April 1, 2012

State looks to fungicide to protect the potato crop

After last year's severe outbreak, the goal is to win a federal exemption to apply an expensive new product to seed potatoes.

By MECHELE COOPER Kennebec Journal

(Continued from page 1)

"It's the only thing we got going to protect the plants in an organic system. We don't have chemicals like the other guys," he said.

Revus contains the active ingredient mandipropamid. According to a 2008 California Department of Pesticide Regulation Public Report, mandipropamid is slightly toxic to birds and honeybees, moderately toxic to fish and some shrimp, and highly toxic to the Eastern oyster.

Denis Thoet, who grows potatoes on his small West Gardiner farm each year for his community-supported agriculture customers, said he would never pre-treat anything with chemicals.

He said the use of a fungicide such as Revus benefits only large-scale potato farms in Maine.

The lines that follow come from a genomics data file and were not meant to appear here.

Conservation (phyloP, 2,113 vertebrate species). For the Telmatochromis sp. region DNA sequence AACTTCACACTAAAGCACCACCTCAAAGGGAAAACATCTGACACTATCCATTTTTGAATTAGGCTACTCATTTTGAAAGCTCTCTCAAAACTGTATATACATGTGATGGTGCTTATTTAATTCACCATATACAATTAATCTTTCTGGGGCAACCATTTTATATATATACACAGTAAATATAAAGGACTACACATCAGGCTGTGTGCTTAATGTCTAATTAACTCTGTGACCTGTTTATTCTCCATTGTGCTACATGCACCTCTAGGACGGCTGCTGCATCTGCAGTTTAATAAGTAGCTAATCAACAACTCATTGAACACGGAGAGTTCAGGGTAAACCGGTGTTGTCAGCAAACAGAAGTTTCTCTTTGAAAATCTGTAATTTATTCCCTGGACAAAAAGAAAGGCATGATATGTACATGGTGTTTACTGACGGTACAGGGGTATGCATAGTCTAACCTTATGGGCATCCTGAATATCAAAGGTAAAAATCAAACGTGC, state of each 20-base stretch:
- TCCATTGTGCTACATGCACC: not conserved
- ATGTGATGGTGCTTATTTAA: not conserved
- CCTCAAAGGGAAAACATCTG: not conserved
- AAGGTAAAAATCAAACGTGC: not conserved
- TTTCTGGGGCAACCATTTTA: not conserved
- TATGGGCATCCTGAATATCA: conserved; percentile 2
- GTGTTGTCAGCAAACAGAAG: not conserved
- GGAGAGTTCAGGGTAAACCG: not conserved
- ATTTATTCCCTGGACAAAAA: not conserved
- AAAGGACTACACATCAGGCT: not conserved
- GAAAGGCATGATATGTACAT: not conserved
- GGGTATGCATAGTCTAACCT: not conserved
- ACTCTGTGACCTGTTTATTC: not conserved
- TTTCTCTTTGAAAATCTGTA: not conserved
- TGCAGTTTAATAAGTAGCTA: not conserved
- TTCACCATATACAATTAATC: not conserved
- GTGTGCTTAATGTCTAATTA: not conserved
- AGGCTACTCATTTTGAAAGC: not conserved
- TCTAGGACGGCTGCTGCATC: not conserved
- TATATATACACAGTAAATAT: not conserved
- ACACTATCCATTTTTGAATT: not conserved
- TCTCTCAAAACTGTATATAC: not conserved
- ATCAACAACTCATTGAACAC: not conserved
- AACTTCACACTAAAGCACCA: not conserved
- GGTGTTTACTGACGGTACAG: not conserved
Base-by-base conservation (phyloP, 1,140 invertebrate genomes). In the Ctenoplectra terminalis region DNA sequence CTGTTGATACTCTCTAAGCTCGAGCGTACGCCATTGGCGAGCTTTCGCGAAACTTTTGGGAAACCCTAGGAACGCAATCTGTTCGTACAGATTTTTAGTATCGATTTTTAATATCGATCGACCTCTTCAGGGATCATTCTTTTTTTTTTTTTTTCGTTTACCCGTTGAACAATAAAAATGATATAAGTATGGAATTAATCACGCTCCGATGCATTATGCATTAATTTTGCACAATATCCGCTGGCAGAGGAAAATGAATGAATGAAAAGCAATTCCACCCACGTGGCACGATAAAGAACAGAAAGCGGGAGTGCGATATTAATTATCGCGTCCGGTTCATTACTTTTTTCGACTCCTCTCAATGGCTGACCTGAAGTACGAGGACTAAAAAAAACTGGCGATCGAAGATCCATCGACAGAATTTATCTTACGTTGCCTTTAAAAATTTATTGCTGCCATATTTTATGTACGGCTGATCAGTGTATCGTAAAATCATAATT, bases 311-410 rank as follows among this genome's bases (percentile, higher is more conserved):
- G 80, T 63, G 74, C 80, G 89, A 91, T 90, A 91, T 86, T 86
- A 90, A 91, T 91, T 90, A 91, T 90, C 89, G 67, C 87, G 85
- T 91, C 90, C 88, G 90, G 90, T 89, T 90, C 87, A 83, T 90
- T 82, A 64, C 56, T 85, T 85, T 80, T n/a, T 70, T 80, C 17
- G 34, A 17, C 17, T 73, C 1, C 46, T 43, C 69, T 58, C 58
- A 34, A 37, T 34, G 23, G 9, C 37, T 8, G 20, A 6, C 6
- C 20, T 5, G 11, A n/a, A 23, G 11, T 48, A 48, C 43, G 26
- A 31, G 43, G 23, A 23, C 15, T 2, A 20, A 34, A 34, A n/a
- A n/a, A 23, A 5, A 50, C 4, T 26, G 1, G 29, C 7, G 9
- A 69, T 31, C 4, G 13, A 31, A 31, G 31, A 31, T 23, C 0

"It's not good for you and probably not good for the plant," Thoet said. "There's other ways to control blight. Our crop was affected in 2009. That's the first year blight was a factor in small farms; it's always a factor in large farms.

"They treat it on a large scale and have a large-scale problem with seed. They're putting (chemicals) in the ground, and the consequences are worse than they think."

Growers who sell more than $1,000 of plant products intended for human consumption and use over-the-counter pesticides must get an applicator license, which is good for three years and requires passing an exam.

Kennebec Journal Staff Writer Mechele Cooper can be contacted at 621-5663 or at:



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